The Pixel and Pixel XL run Android 7.1 Nougat which brings with it a number of new features including Google’s new Pixel Launcher and the Google Assistant. The former is an incremental update to the standard Google Now Launcher which does away with the app drawer by making the installed apps available by swiping up from the bottom. The latter is Google’s new AI-based voice assistant, the same one in Google Allo, but now available throughout the whole Android interface.
In terms of storage and RAM, fresh out of the box the Pixel uses about 6.5GB of internal storage for Android and the default apps etc., which means there is around 23GB of free space. Both the Pixel and Pixel XL come with 4GB of RAM and from a fresh boot the phones uses around 1.3GB of RAM. During my testing (which was mainly running benchmarks, taking photos, playing videos etc.) I haven’t seen the average RAM usage go over 2GB.
Besides these two big ticket items there are lots of smaller changes including launcher shortcuts, a new storage manager called Smart Storage, GIF support in the Google Keyboard, and improved VR thread scheduling:
- App Shortcuts – These allow users to access key actions within an app directly from the launcher. You just long-press an app’s launcher icon to reveal the app’s shortcuts, then tap on a shortcut to jump to the associated action.
- GIF support in the Google Keyboard – Android 7.1 supports the new Commit Content API, which provides a universal way for keyboards to send images and other rich content directly to a text editor in an app.
- Smart Storage – If an app requires more space than is currently available, it can use the Smart Storage page to let the user delete unneeded apps and content to free up sufficient space.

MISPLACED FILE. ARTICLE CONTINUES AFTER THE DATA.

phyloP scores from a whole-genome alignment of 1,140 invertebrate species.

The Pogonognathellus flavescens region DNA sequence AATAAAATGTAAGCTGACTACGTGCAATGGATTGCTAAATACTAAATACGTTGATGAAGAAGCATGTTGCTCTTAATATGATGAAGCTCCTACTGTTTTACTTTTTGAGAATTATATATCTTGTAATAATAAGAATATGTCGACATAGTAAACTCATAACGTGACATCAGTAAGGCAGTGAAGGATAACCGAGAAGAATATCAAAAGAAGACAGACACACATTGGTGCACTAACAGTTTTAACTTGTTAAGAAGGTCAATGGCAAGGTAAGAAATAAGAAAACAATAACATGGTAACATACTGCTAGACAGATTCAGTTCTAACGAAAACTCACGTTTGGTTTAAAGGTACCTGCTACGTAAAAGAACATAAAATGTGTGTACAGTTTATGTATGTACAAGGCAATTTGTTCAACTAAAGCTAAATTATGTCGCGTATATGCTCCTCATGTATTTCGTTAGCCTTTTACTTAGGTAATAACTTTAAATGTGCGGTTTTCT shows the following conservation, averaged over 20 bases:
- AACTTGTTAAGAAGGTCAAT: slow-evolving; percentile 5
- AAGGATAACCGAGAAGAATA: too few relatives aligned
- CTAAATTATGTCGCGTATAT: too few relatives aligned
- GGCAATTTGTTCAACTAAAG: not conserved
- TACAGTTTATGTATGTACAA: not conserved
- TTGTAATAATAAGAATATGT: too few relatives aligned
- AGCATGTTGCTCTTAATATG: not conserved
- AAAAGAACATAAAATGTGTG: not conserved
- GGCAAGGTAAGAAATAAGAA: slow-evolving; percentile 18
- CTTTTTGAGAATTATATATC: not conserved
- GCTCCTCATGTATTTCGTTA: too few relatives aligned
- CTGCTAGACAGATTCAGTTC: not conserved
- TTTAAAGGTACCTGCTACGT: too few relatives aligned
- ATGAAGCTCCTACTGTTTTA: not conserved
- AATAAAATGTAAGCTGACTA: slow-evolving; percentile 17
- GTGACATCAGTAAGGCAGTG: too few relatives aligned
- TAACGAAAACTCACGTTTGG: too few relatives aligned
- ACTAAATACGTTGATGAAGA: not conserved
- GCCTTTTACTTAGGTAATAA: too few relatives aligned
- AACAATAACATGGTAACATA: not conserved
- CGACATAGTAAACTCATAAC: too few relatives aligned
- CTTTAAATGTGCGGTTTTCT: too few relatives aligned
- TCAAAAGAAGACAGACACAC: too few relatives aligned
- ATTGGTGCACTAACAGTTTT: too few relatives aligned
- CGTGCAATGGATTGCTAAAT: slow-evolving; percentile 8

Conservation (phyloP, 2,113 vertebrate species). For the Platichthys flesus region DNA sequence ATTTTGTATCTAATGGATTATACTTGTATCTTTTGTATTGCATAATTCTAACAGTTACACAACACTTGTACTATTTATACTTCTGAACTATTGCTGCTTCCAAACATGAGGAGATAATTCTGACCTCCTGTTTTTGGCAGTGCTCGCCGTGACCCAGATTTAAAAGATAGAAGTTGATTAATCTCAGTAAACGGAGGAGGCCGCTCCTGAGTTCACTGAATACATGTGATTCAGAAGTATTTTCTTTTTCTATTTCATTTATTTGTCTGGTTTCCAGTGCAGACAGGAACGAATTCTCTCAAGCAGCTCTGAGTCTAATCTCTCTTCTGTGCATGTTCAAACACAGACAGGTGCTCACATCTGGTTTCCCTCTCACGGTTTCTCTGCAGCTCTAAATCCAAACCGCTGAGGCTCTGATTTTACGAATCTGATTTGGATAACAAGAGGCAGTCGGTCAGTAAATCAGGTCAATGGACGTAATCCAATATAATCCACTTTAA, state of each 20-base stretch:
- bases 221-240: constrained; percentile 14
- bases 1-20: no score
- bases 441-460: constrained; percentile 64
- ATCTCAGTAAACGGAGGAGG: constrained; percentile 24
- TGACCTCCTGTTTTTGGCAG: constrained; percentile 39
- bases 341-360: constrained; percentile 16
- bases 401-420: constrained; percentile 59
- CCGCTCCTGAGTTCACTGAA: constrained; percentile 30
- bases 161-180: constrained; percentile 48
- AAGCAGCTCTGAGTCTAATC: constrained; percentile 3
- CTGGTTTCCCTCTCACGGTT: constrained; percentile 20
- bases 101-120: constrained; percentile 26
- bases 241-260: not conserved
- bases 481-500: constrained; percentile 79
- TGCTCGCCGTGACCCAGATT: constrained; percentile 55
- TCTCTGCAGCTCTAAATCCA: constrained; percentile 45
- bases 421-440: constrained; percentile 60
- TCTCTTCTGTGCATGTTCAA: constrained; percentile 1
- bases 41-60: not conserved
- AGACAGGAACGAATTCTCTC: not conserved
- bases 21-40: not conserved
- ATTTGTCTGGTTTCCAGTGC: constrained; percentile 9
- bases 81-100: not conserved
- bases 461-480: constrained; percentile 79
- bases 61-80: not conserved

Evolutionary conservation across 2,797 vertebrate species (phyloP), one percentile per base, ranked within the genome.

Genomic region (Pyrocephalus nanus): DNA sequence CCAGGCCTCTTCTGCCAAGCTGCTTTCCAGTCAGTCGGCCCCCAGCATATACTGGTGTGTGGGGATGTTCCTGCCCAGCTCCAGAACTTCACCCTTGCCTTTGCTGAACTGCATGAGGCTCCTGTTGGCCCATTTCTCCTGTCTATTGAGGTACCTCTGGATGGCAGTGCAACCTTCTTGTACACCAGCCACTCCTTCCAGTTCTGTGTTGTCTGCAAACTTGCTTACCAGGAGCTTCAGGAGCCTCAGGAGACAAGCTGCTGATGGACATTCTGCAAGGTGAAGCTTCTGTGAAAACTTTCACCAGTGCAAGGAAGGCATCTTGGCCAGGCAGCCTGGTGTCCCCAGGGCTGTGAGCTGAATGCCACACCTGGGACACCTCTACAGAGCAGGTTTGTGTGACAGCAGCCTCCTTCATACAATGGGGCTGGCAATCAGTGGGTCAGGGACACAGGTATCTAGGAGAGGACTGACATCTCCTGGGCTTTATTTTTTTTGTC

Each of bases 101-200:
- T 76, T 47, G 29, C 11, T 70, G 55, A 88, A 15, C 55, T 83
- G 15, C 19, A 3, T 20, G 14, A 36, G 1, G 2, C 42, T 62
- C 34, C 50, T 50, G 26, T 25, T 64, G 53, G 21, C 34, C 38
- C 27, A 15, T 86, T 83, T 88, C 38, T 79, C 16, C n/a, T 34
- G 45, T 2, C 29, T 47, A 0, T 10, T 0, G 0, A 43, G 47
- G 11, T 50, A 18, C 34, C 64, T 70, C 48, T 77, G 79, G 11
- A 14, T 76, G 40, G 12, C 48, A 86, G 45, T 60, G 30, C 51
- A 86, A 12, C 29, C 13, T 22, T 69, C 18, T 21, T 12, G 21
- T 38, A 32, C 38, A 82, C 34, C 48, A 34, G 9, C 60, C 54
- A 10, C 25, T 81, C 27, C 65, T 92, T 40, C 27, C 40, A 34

- Improved VR thread scheduling – Android 7.1 provides new features to improve VR thread scheduling. Apps can now designate one thread as a VR thread. While the app is in VR mode, the system will schedule that thread more aggressively to minimize latency.
There are many non-technical factors to choosing your next Android smartphone including price, availability, branding and long term support. However if we push those to the side for the moment at just look at the tech, it is clear that the Pixel and Pixel XL are leading edge devices. Here we find AMOLED displays and not LCD, plus the XL sports QHD resolution.
The SoC is the best Qualcomm has to offer today and the benchmarks show that it is the best in its field (in the majority of cases). You also have excellent cellular support with the X12 modem. On top of that you have a good camera, an above average battery, an option for 128GB of internal storage and the latest version of Android.
What we don’t have is an SD card slot, wireless charging, optical image stabilization, front facing speakers or proper waterproofing (like IP67). So while everything that the Pixel does include is top of the range, it might be what it doesn’t include that could be the deciding factor for you! Let me know what you think in the comments below!